# Enigmatic Code

Programming Enigma Puzzles

## Enigma 374: Just the ticket

From New Scientist #1523, 28th August 1986 [link]

Mr Bagel was intrigued when approached by Mr Bola selling raffle tickets, for he had never taken part in a raffle.

“I see that each ticket in your book has the same number of digits on it, the first having a number of zeros followed by a one, and the number on each successive ticket increasing by one.”

“That’s true,” replied Bola. “I haven’t sold any yet. Perhaps that’s because there is to be only one winning ticket.”

“Now tell me, Tom,” asked Bagel, “what happens if a ticket number is composed entirely of invertible digits, namely 0, 1, 8, 6 or 9, so that is also forms a number when viewed upside down?”

“In a draw we always read the tickets out with the perforation on the left,” replied Bola.

“That’s a pity, otherwise one could buy two numbers for the price of one ticket.”

Bagel, being superstitious, chose a ticket with an invertible number. One way up the number was divisible by all the even digits, and the other way up it was divisible by all the odd digits. Moreover, when his ticket number was multiplied by a digit (I forget which), the product was the number of the last ticket in the book, a number in which none of the digits was invertible.

I forget whether he won the draw, or even what the draw was for. But, given the chances of his winning were better than one in 100,000, what was the number on the last ticket in the book?

[enigma374]

### 3 responses to “Enigma 374: Just the ticket”

1. Jim Randell 12 December 2016 at 7:21 am

The chances of winning are less than 1 in 100,000, so the number of digits in the numbers on the tickets is 5 or less.

This Python program runs in 69ms.

from itertools import product
from enigma import irange, nconcat, nsplit, printf

# invertible digits
inv = { 0: 0, 1: 1, 6: 9, 8: 8, 9: 6 }

# consider increasing numbers of digits
for d in irange(1, 5):

# consider invertible numbers
for ds in product(sorted(inv.keys()), repeat=d):

# the number both ways up
n1 = nconcat(ds)
if n1 == 0: continue
n2 = nconcat(inv[d] for d in ds[::-1])

# one way up the number is divisible by the even digits (except 0)
# the other way up the number is divisible by the odd digits
# mlcm(2, 4, 6, 8) = 24, mlcm(1, 3, 5, 7, 9) = 315
if not((n1 % 24 == 0 and n2 % 315 == 0) or (n2 % 24 == 0 and n1 % 315 == 0)): continue

# the number multiplied by a digit is the number of the last ticket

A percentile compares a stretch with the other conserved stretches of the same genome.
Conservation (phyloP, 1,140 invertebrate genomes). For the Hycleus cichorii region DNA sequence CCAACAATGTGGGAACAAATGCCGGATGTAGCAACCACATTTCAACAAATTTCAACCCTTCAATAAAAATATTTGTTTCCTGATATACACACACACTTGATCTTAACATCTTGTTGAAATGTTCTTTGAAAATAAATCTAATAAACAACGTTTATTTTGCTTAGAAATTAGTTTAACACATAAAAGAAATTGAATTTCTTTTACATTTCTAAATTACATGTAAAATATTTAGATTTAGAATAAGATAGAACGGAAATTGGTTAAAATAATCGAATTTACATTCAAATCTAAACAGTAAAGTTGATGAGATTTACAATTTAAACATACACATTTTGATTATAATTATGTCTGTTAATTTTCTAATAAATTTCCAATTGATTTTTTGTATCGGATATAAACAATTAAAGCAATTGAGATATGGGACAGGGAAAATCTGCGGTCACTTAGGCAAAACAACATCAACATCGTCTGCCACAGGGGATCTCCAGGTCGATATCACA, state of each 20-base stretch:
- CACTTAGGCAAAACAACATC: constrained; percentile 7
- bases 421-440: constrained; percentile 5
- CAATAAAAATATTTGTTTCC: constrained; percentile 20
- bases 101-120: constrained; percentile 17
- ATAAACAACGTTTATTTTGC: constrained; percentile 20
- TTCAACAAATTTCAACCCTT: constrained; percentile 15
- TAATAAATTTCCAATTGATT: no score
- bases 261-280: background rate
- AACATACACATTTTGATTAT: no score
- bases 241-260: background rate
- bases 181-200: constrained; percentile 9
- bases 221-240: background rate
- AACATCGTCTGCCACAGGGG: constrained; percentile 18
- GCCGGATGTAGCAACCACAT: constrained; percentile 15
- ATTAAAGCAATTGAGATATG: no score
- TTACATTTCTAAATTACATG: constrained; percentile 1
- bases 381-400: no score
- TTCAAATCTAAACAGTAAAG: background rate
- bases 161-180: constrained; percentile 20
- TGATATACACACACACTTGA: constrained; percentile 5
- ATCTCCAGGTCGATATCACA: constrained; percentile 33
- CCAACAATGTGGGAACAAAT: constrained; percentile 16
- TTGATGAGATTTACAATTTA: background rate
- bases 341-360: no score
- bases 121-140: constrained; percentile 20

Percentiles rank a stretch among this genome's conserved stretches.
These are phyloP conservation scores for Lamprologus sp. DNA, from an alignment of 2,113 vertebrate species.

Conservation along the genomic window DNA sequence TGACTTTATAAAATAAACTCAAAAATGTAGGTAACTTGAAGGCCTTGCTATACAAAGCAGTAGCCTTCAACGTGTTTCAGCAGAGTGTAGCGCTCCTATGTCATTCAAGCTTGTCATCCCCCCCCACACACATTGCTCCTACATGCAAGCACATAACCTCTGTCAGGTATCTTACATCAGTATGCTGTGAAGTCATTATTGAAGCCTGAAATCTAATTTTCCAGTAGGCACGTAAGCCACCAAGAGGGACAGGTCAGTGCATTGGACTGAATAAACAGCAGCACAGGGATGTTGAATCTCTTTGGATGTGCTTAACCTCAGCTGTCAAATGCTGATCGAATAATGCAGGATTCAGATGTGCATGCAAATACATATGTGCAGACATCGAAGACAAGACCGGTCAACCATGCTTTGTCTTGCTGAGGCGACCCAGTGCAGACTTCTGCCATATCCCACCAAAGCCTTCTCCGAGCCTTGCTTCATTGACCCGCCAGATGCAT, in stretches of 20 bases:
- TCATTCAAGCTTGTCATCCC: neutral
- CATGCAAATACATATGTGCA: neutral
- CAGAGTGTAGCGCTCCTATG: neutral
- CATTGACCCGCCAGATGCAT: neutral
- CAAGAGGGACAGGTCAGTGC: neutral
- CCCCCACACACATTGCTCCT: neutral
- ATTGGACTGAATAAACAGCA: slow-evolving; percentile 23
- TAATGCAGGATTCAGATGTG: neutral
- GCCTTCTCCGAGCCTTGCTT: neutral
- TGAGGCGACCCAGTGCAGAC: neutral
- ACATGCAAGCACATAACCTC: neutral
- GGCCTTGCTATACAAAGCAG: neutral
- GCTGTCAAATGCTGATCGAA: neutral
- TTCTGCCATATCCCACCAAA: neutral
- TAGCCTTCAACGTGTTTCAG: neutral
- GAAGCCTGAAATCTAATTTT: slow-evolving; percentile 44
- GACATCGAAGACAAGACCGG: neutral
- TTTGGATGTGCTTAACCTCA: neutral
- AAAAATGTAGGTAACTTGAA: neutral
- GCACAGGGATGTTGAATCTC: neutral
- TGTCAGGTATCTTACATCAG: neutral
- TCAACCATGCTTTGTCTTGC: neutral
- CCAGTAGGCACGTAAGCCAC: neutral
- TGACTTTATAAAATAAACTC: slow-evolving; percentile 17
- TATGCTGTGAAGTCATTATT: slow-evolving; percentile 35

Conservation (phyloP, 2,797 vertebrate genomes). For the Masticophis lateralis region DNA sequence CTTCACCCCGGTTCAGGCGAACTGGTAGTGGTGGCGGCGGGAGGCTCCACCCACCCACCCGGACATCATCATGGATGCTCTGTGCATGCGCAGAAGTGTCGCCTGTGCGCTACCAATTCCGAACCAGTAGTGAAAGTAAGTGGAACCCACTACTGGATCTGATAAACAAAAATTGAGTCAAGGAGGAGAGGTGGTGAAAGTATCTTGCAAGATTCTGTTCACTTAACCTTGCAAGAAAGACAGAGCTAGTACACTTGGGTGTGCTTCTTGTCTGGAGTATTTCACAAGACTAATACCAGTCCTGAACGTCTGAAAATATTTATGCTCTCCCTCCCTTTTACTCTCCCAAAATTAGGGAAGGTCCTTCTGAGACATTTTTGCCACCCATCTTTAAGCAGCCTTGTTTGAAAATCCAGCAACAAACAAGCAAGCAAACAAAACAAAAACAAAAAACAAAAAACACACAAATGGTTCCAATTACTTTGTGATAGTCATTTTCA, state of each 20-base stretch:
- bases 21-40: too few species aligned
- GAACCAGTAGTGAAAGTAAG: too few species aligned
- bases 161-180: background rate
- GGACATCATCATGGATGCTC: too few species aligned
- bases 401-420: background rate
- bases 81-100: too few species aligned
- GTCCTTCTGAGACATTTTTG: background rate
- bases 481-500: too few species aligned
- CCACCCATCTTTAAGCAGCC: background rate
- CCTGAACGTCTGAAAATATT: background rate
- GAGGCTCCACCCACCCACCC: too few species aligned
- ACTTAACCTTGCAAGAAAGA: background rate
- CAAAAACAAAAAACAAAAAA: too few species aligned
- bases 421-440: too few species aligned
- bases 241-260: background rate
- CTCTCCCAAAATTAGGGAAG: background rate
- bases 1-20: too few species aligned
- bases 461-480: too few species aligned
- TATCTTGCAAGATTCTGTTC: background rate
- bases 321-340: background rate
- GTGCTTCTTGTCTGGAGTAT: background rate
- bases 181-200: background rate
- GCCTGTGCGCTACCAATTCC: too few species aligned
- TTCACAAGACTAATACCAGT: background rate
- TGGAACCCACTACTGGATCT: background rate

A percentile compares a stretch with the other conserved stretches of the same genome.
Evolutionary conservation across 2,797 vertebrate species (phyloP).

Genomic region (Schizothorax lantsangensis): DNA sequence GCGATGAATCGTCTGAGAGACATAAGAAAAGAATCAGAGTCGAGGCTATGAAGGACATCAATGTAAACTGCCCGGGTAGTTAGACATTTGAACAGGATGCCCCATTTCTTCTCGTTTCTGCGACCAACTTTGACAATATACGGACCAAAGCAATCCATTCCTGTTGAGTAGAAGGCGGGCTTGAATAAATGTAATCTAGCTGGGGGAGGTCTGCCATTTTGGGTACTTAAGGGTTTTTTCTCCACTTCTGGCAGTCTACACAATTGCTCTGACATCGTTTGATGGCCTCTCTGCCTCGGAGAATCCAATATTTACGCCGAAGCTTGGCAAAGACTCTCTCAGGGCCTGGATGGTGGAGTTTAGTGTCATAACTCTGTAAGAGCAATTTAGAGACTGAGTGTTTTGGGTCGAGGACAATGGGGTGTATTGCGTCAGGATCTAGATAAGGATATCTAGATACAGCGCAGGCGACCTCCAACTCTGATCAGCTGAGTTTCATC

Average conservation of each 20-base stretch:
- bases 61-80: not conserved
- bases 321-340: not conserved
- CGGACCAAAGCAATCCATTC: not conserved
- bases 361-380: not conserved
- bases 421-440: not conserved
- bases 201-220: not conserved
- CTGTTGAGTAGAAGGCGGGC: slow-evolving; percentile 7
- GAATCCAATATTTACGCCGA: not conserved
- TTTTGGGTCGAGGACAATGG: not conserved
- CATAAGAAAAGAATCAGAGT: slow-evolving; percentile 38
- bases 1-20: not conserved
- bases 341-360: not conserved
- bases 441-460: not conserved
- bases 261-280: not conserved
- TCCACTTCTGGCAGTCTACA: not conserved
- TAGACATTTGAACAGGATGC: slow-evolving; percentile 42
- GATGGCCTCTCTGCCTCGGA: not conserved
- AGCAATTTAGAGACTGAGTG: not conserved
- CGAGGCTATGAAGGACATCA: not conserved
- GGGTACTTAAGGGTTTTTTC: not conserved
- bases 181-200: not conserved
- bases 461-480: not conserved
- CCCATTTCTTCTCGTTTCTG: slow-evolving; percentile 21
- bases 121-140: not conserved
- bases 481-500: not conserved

for n in irange(2, 9):
f = n * n1
if f > 99999: break
fds = nsplit(f)
if len(fds) > d: break
# which contains no invertible digits
if len(fds) < d: continue
if any(x in inv for x in fds): continue

printf("[d={d}] ticket = {n1}, last ticket = {f}", n1=str(n1).zfill(d))

Solution: The number of the last ticket in the book is 77544.

Bagel’s ticket was number 08616.

8616 is divisible by 2, 4, 6, 8.

91980 is divisible by 3, 5, 7, 9.

Without the constraint on the chances of winning, we get further solutions starting with 8 digit tickets:

[d=8] ticket = 06061608, last ticket = 54554472
[d=8] ticket = 06110688, last ticket = 24442752
[d=8] ticket = 09190968, last ticket = 73527744

2. Brian Gladman 12 December 2016 at 8:25 pm
from itertools import product
from functools import reduce

# map for inverting invertible digits
d2d = {0:0, 1:1, 6:9, 8:8, 9:6}

# the divisors for all odd and all even digit division
do, de = 315, 24

# compose a number from a sequence of digits
fn = lambda s : reduce(lambda x, y: 10 * x + y, s)

fs = 'The last ticket number was {1:} ({2:0{0:}d}, {3:0{0:}d}).'

# the number of digits in the tickets
for nd in range(1, 7):
# the digits in the ticket
for digits in product(d2d.keys(), repeat=nd):

# convert the digit sequence and its 'reverse' and check that
# they are non-zero and divisible by all the even/odd digits
n1, n2 = fn(digits), fn(d2d[x] for x in digits[::-1])
if n1 and n1 % de == n2 % do == 0:

# now multiply the numbers by a digit between 2 and 10
# and check for a result that has no invertible digits
for nbr in (n1, n2):
for m in range(2, 10):
if not set(str(m * nbr)).intersection('01689'):
print(fs.format(nd, m * nbr, n1, n2))

It seems that the 1 in 100,000 chance of winning was intended to limit the number of digits in tickets to five in order to give a unique solution as reported by Jim. However the six digit ticket number 011088 (880110 reversed) gives a lower answer of 44352 for the final ticket.

• Jim Randell 12 December 2016 at 10:04 pm

If we allow all the ticket numbers to be padded with leading zeros we get two families of solutions:

(1) The last ticket in the book is number 77544, and Bagel’s ticket is number 8616. The number printed on each ticket is padded with a number of zeros to make whatever digit length (≥ 5) we require.

(2) The last ticket in the book is number 44352, and Bagel’s ticket is number 11088. Again, the number printed on each ticket is padded with zeros to make whatever digit length (≥ 6) we require.

And as the ticket numbers get longer we get further families of solutions.

Although in all these cases the number on the inverted ticket is larger than the number of the final ticket, so maybe we should not really consider them to be “two tickets for the price of one” (as one of the numbers can never win). But if we consider that then there is no solution to the puzzle.

I took the view that the lower number tickets were zero padded to bring them up to the same digit length as the final ticket, but that the final ticket was not itself padded with zeros.

This gives us the unique solution given above, so is probably what the setter had in mind.

But the wording in the puzzle could have been clearer to eliminate the additional solutions.

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